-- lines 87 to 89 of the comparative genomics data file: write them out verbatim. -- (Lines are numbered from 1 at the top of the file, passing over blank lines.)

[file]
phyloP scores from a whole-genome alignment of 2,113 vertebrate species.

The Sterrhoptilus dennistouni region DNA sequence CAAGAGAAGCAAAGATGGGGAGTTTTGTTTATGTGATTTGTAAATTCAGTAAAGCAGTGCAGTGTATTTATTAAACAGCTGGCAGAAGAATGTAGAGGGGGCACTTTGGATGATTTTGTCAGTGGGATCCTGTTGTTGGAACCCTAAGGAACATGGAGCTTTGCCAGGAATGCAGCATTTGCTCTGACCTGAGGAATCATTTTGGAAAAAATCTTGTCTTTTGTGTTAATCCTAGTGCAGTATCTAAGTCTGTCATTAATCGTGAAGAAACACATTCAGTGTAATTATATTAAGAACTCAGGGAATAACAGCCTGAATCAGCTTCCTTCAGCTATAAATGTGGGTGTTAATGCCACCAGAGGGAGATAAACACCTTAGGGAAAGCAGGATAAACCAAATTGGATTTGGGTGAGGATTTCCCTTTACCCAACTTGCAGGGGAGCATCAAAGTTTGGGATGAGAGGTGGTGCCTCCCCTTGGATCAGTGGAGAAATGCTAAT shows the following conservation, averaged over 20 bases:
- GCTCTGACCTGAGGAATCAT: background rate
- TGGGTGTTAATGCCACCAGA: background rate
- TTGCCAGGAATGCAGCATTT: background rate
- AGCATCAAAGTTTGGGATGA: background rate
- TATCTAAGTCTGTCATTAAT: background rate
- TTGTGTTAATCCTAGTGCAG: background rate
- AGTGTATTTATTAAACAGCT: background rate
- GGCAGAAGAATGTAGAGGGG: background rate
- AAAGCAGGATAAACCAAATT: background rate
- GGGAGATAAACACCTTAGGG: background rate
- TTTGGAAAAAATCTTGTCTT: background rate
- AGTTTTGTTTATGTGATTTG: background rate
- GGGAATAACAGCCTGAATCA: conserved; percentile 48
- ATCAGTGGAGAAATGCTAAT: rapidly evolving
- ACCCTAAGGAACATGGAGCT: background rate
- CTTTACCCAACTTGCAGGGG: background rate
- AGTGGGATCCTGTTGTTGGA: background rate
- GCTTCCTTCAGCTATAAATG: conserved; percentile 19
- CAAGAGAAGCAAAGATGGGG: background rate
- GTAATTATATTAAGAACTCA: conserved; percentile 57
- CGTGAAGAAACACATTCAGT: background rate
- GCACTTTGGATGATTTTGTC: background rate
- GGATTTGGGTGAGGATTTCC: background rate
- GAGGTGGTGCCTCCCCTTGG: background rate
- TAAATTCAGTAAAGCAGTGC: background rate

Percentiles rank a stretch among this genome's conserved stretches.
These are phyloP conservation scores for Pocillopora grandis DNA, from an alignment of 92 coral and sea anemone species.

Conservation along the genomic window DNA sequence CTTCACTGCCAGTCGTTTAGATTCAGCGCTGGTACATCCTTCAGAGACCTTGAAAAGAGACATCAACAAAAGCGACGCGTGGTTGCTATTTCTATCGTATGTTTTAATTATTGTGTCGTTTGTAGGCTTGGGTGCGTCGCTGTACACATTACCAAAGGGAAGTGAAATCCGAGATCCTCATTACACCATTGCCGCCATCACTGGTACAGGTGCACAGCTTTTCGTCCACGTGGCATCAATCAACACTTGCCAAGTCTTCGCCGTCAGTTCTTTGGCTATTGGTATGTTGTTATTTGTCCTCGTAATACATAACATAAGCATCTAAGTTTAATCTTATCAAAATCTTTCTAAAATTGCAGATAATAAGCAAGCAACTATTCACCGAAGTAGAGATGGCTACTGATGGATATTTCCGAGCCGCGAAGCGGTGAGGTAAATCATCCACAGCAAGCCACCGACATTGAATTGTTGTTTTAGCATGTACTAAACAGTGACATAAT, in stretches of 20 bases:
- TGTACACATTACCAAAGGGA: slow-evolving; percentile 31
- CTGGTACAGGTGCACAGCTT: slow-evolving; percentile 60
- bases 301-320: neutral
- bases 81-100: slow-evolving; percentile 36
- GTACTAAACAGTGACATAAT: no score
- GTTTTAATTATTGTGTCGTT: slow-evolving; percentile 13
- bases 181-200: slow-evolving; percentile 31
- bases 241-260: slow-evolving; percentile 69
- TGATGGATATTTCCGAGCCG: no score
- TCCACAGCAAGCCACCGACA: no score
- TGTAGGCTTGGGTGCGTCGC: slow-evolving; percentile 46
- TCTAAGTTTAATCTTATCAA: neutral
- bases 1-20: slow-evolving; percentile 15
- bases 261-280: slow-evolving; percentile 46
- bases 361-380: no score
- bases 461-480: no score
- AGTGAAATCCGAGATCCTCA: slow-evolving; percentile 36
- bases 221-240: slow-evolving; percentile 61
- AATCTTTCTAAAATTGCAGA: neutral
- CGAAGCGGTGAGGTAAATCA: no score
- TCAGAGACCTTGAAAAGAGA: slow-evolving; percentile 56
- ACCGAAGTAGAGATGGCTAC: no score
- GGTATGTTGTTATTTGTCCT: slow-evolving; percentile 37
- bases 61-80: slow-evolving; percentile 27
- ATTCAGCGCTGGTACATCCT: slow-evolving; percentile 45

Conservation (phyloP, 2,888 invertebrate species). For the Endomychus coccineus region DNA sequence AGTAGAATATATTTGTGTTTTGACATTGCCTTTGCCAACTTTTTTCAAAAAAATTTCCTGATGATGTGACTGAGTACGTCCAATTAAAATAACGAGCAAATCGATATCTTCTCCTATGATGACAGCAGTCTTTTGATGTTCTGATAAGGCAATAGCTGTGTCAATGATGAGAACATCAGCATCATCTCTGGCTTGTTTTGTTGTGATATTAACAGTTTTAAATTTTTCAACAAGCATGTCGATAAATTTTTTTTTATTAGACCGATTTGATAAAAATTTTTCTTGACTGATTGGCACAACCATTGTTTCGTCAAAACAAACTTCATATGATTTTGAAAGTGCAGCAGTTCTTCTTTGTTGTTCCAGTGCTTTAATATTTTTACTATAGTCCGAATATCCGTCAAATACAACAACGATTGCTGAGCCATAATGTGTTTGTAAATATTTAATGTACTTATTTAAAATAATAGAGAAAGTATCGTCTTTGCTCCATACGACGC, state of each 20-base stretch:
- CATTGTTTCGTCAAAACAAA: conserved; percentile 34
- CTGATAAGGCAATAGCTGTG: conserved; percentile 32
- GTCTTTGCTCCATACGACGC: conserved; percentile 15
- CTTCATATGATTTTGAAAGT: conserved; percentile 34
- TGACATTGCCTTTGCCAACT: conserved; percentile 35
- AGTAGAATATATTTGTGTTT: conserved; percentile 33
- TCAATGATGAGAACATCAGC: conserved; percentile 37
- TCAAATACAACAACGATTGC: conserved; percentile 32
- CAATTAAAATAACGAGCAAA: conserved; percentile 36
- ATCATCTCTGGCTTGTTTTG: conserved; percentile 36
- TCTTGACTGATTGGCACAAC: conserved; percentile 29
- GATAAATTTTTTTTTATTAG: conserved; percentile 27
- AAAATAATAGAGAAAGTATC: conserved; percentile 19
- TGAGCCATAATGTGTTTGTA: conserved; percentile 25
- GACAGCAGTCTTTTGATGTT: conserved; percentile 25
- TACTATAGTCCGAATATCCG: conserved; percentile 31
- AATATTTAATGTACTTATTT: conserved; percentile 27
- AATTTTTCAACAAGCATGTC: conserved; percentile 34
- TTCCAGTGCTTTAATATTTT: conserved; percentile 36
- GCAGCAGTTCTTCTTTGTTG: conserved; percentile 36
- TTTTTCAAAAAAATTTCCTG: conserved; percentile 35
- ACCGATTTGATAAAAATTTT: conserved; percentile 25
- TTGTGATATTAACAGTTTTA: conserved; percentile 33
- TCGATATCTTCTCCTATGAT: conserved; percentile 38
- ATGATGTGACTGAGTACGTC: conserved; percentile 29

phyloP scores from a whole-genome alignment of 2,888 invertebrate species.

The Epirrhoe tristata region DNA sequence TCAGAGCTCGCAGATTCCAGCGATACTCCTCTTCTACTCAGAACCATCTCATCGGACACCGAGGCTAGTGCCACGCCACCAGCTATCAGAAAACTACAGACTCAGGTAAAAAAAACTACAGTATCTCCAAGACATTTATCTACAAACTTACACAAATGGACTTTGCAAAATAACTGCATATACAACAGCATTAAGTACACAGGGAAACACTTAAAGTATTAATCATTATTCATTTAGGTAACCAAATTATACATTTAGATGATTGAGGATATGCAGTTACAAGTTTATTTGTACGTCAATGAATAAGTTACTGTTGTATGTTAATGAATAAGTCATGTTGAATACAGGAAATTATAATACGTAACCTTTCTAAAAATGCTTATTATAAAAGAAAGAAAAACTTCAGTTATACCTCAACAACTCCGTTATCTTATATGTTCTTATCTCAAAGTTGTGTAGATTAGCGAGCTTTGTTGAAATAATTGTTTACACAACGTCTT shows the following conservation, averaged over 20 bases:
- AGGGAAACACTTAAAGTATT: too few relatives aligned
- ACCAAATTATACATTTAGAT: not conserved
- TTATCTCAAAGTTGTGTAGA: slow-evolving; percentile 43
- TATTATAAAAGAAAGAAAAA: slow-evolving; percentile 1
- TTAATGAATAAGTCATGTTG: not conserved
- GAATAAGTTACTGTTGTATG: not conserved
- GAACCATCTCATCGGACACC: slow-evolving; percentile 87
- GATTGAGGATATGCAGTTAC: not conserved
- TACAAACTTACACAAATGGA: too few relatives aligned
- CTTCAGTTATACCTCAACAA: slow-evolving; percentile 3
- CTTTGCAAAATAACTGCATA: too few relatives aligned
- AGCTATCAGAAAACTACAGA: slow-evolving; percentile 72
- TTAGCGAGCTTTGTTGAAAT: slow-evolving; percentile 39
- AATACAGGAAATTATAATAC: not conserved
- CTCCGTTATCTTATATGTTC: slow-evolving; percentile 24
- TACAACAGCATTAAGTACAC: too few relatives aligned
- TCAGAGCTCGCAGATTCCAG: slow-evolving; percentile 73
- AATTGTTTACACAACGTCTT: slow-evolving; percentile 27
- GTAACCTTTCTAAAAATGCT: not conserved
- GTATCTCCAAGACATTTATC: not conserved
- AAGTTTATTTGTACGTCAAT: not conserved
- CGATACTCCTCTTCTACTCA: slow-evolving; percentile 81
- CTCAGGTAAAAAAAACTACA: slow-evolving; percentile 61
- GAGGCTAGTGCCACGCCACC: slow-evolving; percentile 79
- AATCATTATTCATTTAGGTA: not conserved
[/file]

- TATTATAAAAGAAAGAAAAA: slow-evolving; percentile 1
- TTAATGAATAAGTCATGTTG: not conserved
- GAATAAGTTACTGTTGTATG: not conserved